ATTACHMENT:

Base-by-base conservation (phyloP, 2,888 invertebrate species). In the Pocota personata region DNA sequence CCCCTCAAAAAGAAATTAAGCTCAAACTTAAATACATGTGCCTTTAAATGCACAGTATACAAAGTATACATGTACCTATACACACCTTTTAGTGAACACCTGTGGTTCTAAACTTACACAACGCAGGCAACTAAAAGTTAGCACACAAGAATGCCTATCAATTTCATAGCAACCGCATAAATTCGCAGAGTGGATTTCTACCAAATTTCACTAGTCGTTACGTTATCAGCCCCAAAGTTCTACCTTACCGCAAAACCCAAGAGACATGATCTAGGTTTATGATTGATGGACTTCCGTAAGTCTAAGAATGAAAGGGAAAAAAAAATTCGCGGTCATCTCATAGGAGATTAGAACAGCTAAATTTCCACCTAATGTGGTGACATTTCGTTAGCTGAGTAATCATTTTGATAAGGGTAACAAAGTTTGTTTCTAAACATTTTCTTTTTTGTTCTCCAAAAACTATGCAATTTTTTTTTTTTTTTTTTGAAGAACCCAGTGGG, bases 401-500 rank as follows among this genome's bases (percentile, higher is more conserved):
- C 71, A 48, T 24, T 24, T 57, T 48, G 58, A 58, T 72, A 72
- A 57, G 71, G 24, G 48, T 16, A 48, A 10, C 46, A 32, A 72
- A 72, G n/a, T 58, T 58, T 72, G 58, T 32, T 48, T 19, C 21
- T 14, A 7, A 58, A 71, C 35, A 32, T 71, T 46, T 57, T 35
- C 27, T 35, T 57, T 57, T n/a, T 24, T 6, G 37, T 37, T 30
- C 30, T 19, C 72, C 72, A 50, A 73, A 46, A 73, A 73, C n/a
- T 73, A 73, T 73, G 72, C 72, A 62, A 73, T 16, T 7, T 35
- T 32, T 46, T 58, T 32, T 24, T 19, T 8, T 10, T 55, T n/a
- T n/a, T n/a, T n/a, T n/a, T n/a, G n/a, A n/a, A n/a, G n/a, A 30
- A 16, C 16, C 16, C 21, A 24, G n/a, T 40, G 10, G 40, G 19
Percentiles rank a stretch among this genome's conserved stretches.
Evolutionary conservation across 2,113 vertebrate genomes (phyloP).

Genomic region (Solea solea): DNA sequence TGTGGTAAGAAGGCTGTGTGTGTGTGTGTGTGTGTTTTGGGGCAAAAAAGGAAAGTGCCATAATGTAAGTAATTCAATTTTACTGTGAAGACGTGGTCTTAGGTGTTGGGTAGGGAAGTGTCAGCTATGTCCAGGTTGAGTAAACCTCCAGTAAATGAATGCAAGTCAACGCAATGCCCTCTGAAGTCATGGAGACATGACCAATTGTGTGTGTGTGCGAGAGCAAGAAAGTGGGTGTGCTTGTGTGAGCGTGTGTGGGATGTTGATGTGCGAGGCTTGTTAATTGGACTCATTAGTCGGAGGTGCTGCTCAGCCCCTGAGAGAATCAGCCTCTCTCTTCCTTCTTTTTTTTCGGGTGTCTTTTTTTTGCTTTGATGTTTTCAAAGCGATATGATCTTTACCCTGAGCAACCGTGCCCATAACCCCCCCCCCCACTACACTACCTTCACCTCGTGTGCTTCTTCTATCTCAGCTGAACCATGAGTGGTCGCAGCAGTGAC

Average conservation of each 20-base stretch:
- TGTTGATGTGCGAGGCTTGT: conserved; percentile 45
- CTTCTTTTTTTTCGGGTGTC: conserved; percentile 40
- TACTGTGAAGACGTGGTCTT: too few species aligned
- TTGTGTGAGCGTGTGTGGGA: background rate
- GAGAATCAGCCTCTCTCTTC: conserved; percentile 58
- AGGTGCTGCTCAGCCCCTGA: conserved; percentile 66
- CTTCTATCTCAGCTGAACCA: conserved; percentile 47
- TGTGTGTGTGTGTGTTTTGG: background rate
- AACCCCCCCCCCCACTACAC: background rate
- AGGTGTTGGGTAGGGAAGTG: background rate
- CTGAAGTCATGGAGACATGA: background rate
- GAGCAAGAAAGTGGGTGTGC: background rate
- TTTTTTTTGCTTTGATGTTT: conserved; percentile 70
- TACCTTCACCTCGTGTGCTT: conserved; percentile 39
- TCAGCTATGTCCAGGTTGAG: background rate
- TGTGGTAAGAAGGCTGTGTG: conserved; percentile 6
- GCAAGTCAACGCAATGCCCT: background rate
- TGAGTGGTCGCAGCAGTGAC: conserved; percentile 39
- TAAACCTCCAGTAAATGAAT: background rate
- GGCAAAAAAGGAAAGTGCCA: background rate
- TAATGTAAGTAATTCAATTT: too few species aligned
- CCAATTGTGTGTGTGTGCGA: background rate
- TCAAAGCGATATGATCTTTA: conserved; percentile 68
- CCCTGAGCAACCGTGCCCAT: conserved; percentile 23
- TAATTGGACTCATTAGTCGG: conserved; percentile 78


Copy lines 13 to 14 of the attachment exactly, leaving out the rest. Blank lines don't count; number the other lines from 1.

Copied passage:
Evolutionary conservation across 2,113 vertebrate genomes (phyloP).

Genomic region (Solea solea): DNA sequence TGTGGTAAGAAGGCTGTGTGTGTGTGTGTGTGTGTTTTGGGGCAAAAAAGGAAAGTGCCATAATGTAAGTAATTCAATTTTACTGTGAAGACGTGGTCTTAGGTGTTGGGTAGGGAAGTGTCAGCTATGTCCAGGTTGAGTAAACCTCCAGTAAATGAATGCAAGTCAACGCAATGCCCTCTGAAGTCATGGAGACATGACCAATTGTGTGTGTGTGCGAGAGCAAGAAAGTGGGTGTGCTTGTGTGAGCGTGTGTGGGATGTTGATGTGCGAGGCTTGTTAATTGGACTCATTAGTCGGAGGTGCTGCTCAGCCCCTGAGAGAATCAGCCTCTCTCTTCCTTCTTTTTTTTCGGGTGTCTTTTTTTTGCTTTGATGTTTTCAAAGCGATATGATCTTTACCCTGAGCAACCGTGCCCATAACCCCCCCCCCCACTACACTACCTTCACCTCGTGTGCTTCTTCTATCTCAGCTGAACCATGAGTGGTCGCAGCAGTGAC